### Computers

What kind: MATLAB, a calculating and plotting program, is available for all engineers in Upson Hall on MACs and in Hollister Hall on PCs. Lecture examples, prelims, and the final exam will use MATLAB. But you may use any computer and program for the parts of homework which are aided by computers or nice plotting. If you do homework successfully with software other than MATLAB we will make alternative arrangements for your exams. Basic, C, Fortran, or Pascal are painful but fine if you know (or learn) how to do matrix operations, solve ODEs and make plots with them. Symbolic packages (eg, Maple, Mathematica, or MACSYMA) are also fine but are perhaps harder to learn than MATLAB.

All engineers can get a MATLAB password for the Upson Macintoshes from the engineering library. People taking this course can use the

```        username       Math293     and
```

## Math 293 MATLAB programs, Fall 1996

These are all just plain text files. They are MATLAB programs that should run on any reasonable computer. To download them, click on the buttons. Once you see them on your screen cut and paste them into files with the names shown. To use them, open them from within MATLAB and then run them.

Windows 95 users have special file naming issues. Click here for some Windows_95_advice prepared by a student in the class.

### Programs:

ODE_samples_for_HW1 This one text file needs to be broken into 2 pairs of files as explaned in the comments of the text. The first pair is a minimalist solution of an ODE with MATLAB. The second pair is a little more thorough version of the same. Look at the first pair to see how easy MATLAB is. Look at the second pair to learn more about what you can do.

dfield.m and dfsolve.m (dfield uses dfsolve. dfield shows slope fields and solutions to first order ODEs). To use these copy the first file (all of it, wait for it all to download) into a file called dfield.m. Copy (all of) the second into a file called dfsolve.m. Then read the directions at the start of dfield.m. Then execute dfield.m by typing >dfield to the MATLAB command window. These are demonstration programs. Students are intended to use them and understand the math they are demonstrating. The MATLAB code is more advanced than the average student should be able to follow.

pplane.m and ppsolve.m (pplane uses ppsolve. pplane shows the phase plane for coupled, autonomous, 1st order ODEs). To use these copy the first file (all of it, wait for it all to download) into a file called pplane.m. Copy (all of) the second into a file called ppsolve.m. Then read the directions at the start of pplane.m. Then execute pplane.m by typing >pplane to the MATLAB command window. These are demonstration programs. Students are intended to use them and understand the math they are demonstrating. The MATLAB code is more advanced than the average student should be able to follow.

Loops_n_plots.m (Loops_n_plots.m is a MATLAB script file that demonstrates the use of FOR and WHILE loops. It shows how to overlay plots using PLOT or HOLD. And it shows how to get the last element of a 'vector' using LENGTH. Some of these things may be useful for coding up Euler's method for homework 4.

systems_driver.m and systems_rhs.m. These two work together. They are a simple example of a numerical solution of a system of ODEs. systems_driver.m is a script file that uses ODE23 and SUBLPLOT to find and graph the solution to a simple system of ODEs. systems_rhs.m is a function file that gets called by ODE23 when systems_driver is run, it contains the description of the right hand sides of the system of ODEs.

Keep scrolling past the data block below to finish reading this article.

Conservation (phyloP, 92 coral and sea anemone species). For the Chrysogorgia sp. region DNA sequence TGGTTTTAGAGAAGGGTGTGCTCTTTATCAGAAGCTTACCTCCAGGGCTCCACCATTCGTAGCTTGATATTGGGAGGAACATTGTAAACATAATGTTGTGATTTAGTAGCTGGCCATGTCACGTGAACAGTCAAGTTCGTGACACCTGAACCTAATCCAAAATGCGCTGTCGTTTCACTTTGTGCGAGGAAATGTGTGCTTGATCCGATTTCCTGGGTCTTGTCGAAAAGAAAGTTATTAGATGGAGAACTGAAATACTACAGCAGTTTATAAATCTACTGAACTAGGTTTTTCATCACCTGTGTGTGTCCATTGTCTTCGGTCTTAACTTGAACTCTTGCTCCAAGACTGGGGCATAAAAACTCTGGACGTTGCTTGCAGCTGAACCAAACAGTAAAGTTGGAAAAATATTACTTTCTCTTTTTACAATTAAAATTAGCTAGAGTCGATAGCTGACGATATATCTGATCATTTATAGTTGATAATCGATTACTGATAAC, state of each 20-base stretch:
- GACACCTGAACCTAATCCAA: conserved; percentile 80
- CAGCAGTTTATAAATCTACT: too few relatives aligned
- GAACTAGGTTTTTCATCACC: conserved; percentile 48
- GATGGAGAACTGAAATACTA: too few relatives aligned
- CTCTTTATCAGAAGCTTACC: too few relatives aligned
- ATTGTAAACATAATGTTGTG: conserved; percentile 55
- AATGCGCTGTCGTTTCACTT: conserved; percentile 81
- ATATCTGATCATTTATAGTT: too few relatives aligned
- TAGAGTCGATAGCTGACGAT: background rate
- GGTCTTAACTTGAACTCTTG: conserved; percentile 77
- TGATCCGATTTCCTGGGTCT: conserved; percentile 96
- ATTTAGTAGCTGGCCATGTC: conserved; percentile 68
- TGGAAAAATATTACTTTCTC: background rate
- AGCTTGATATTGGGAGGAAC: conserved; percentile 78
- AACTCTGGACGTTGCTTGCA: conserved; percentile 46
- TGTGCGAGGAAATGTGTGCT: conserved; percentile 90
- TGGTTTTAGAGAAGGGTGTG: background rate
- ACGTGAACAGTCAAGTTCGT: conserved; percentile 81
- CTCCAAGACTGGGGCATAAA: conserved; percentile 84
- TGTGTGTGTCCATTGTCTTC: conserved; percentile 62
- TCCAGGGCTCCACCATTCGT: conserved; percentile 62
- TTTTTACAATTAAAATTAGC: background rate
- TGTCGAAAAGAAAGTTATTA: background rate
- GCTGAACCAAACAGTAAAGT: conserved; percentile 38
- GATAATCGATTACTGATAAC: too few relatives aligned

matrix_alg_demo.m is a demo script file of many useful matrix commands in MATLAB.

eig_ODE_soln.m is a set of commands that shows how to use eigenvectors to solve sets of linear ODEs in MATLAB. The file corrects a mistake made in lecture (Ruina and Terrell) and in the Homework Solutions (#8 called #7) by Nagy.

Surface_plots_explained describes how to do plots of surfaces in MATLAB. The command MESHGRID is explained (sort of) and three sample plots are presented.

### Bob Terrell's JAVA applet 'de'

de solves 2nd and 3rd order odes numerically. It is sort of like PPlane in philosophy but can handle non-autonomous systems and 3D systems. (To see the scroll bars resize the view window a small amount.)

de solves differential equations. It is for initial value problems for up to three first-order equations using the Runge-Kutta method. There are several examples available by clicking 'Example'. To enter your own you may either edit the examples, or click 'Clear', click in this area, and type your equations. Click 'Go' to calculate and graph the results. Symbols allowed are as shown in the examples, together with sin cos print abs e pi box ^*/+-=(); If you use 'print' the results are printed in columns of t,x,y,z to system output. (Under Netscape you must use a menu option to show this output.) 'delt' is the stepsize. t0 is the time when initial conditions are applied. Defaults are x' = y' = z' = 0, t= 0 to 1, delt = 0.1, x0 = y0 = z0 = 0 at t0 = 0, and box = 2. 'box' is the approximate radius in which we graph, but the graph is redrawn to fit the space once the calculation is done. You may abbreviate box, print, and delt. When solving a system of three equations, the graph may be rotated by clicking in the viewpoint control. The java source code for this applet is available by request from the author. Also available is the C code for a unix style program (fast, text-based, io redirection, crude graphics) with about the same functionality. de was inspired by John Hubbard's MacMath, a set of educational differential equation solvers and other programs for the Macintosh. Please send comments to the author, Bob Terrell, at bterrell@math.cornell.edu